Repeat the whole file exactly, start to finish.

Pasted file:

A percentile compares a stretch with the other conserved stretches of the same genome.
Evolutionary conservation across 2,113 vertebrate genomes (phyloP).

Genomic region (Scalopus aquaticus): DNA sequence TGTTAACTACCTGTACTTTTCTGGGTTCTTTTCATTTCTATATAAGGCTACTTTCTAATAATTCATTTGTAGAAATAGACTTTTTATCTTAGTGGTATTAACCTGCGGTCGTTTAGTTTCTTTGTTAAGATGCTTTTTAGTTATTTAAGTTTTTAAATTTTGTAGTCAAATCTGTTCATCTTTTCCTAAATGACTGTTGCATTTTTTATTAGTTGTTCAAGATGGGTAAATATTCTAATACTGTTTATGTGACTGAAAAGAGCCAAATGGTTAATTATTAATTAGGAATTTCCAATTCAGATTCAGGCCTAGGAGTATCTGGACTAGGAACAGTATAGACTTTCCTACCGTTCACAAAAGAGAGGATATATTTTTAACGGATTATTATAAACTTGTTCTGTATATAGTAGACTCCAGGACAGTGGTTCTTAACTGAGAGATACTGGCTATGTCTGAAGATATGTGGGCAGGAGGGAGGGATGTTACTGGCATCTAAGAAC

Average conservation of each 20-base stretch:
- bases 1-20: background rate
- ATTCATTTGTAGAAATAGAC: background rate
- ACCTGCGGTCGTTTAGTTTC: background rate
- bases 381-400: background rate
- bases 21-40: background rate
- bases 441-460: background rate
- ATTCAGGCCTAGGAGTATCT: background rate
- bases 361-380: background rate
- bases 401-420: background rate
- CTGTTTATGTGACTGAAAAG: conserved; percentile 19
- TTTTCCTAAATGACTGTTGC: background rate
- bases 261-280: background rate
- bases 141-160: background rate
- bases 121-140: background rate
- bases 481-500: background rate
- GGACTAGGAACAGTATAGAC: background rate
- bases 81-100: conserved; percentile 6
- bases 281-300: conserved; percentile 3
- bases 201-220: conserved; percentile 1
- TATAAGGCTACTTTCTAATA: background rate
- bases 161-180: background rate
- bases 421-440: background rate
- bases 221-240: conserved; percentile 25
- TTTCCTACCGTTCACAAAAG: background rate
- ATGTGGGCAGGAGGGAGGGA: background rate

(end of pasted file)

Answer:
A percentile compares a stretch with the other conserved stretches of the same genome.
Evolutionary conservation across 2,113 vertebrate genomes (phyloP).

Genomic region (Scalopus aquaticus): DNA sequence TGTTAACTACCTGTACTTTTCTGGGTTCTTTTCATTTCTATATAAGGCTACTTTCTAATAATTCATTTGTAGAAATAGACTTTTTATCTTAGTGGTATTAACCTGCGGTCGTTTAGTTTCTTTGTTAAGATGCTTTTTAGTTATTTAAGTTTTTAAATTTTGTAGTCAAATCTGTTCATCTTTTCCTAAATGACTGTTGCATTTTTTATTAGTTGTTCAAGATGGGTAAATATTCTAATACTGTTTATGTGACTGAAAAGAGCCAAATGGTTAATTATTAATTAGGAATTTCCAATTCAGATTCAGGCCTAGGAGTATCTGGACTAGGAACAGTATAGACTTTCCTACCGTTCACAAAAGAGAGGATATATTTTTAACGGATTATTATAAACTTGTTCTGTATATAGTAGACTCCAGGACAGTGGTTCTTAACTGAGAGATACTGGCTATGTCTGAAGATATGTGGGCAGGAGGGAGGGATGTTACTGGCATCTAAGAAC

Average conservation of each 20-base stretch:
- bases 1-20: background rate
- ATTCATTTGTAGAAATAGAC: background rate
- ACCTGCGGTCGTTTAGTTTC: background rate
- bases 381-400: background rate
- bases 21-40: background rate
- bases 441-460: background rate
- ATTCAGGCCTAGGAGTATCT: background rate
- bases 361-380: background rate
- bases 401-420: background rate
- CTGTTTATGTGACTGAAAAG: conserved; percentile 19
- TTTTCCTAAATGACTGTTGC: background rate
- bases 261-280: background rate
- bases 141-160: background rate
- bases 121-140: background rate
- bases 481-500: background rate
- GGACTAGGAACAGTATAGAC: background rate
- bases 81-100: conserved; percentile 6
- bases 281-300: conserved; percentile 3
- bases 201-220: conserved; percentile 1
- TATAAGGCTACTTTCTAATA: background rate
- bases 161-180: background rate
- bases 421-440: background rate
- bases 221-240: conserved; percentile 25
- TTTCCTACCGTTCACAAAAG: background rate
- ATGTGGGCAGGAGGGAGGGA: background rate